European Crypto Regulations Enter Final Phase

The European Parliament’s ECON Committee confirms MiCA deal, setting up the regulation to enter force in 2024

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EU flags in front of European Commission in Brussels | Source: Shutterstock

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key takeaways

  • Lawmakers voted 28-to-1 in favor of MiCA
  • The Transfer of Funds Regulation (TFR) was approved soon after MiCA deal was reached

European lawmakers overwhelmingly voted in favor of the Markets in Crypto Assets bill (MiCA) which would introduce provisions on supervision, consumer protection and environmental safeguards for cryptoassets. 

The European Parliament Committee on Economic and Monetary Affairs (ECON committee) confirmed, in a 28-to-1 vote, a preliminary deal for the new legal framework for cryptocurrency assets.

Negotiations determined that MiCA will oversee all cryptoassets which are not regulated by existing financial services legislation, and it will be up to the European Securities and Markets Authority (ESMA) to determine guidelines for what will be considered a cryptoasset subject to the new regulation.

The classification of NFTs will be determined by ESMA. Any NFT that is offered at a fixed price, including digital art collectibles, in-game clothing and cinema tickets, will not fall under the scope of MiCA. On the other hand, it is likely that NFTs which serve as financial instruments will. 

Stefan Berger, the lead member of the European Parliament (MEP) said in a statement that MiCA will set the global standard for cryptoasset regulation.

“MiCA is a European success. We are the first continent to have a crypto-asset regulation,” Berger said in a statement.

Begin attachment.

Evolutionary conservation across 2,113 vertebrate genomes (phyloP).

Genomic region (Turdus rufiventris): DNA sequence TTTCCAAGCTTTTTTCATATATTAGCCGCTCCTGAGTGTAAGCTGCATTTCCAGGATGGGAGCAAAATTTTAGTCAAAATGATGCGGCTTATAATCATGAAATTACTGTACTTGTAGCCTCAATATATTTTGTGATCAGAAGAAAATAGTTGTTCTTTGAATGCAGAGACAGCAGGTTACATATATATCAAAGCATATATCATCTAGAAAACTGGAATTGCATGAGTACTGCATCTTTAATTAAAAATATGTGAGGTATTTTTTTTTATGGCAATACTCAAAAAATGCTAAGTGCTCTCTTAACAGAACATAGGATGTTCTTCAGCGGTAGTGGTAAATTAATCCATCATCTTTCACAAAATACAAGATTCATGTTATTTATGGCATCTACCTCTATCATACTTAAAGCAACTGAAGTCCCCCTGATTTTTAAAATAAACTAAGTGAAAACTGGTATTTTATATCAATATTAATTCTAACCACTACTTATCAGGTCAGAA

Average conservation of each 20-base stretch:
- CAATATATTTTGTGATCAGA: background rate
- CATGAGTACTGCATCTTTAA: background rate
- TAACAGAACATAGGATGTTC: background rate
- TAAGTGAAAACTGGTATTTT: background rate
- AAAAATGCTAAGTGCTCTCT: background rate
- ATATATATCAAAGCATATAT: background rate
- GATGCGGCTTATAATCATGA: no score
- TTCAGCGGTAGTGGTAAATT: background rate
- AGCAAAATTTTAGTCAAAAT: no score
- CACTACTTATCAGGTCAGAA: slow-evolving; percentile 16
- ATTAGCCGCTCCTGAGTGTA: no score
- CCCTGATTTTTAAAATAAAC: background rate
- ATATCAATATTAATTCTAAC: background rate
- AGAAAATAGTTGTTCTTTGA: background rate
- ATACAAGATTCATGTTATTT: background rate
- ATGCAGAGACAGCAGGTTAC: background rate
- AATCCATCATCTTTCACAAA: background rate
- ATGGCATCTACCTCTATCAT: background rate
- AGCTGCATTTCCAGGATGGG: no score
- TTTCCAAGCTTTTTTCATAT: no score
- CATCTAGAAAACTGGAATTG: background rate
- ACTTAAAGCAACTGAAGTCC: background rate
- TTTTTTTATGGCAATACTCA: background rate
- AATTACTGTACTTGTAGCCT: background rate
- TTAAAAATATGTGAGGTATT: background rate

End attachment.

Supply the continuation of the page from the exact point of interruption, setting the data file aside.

“MiCA will ensure a harmonised market, provide legal certainty for crypto-asset issuers, guarantee a level playing field for service providers and ensure high standards for costumer protection,” he said.

The following steps for this agreement will be to receive approval from the Economic and Monetary Affairs Committee, followed by a plenary vote and approval from the European Council before coming into force. 

Soon after the MiCA Vote, EU lawmakers also reached a provisional deal on the Transfer of Funds Regulation (TFR), aimed at tracing and blocking suspicious transactions. 

Ernest Urtasun, co-rapporteur for ECON, said this regulation would ensure that sanctioned addresses can fully trace cryptoassets and prevent money laundering and fraudulent activity. 

“This regulation introduces one of the most ambitious travel rules for transfers of crypto assets in the world,” Urtasun said. “We hope other jurisdictions will follow the ambitious and rigorous approach the co-legislators agreed today.”

Not everyone is happy about the TFR, however. In March, Coinbase CEO Brian Armstrong tweeted that the bill would require exchanges to report any crypto transactions over 1,000 euros to authorities, even if there is no indication of any suspicious activity.

“This eviscerates all of the EU’s work to be a global leader in privacy law and policy,” Armstrong tweeted. “It also disproportionately punishes crypto holders and erodes their individual rights in deeply concerning ways. It’s bad policy.”


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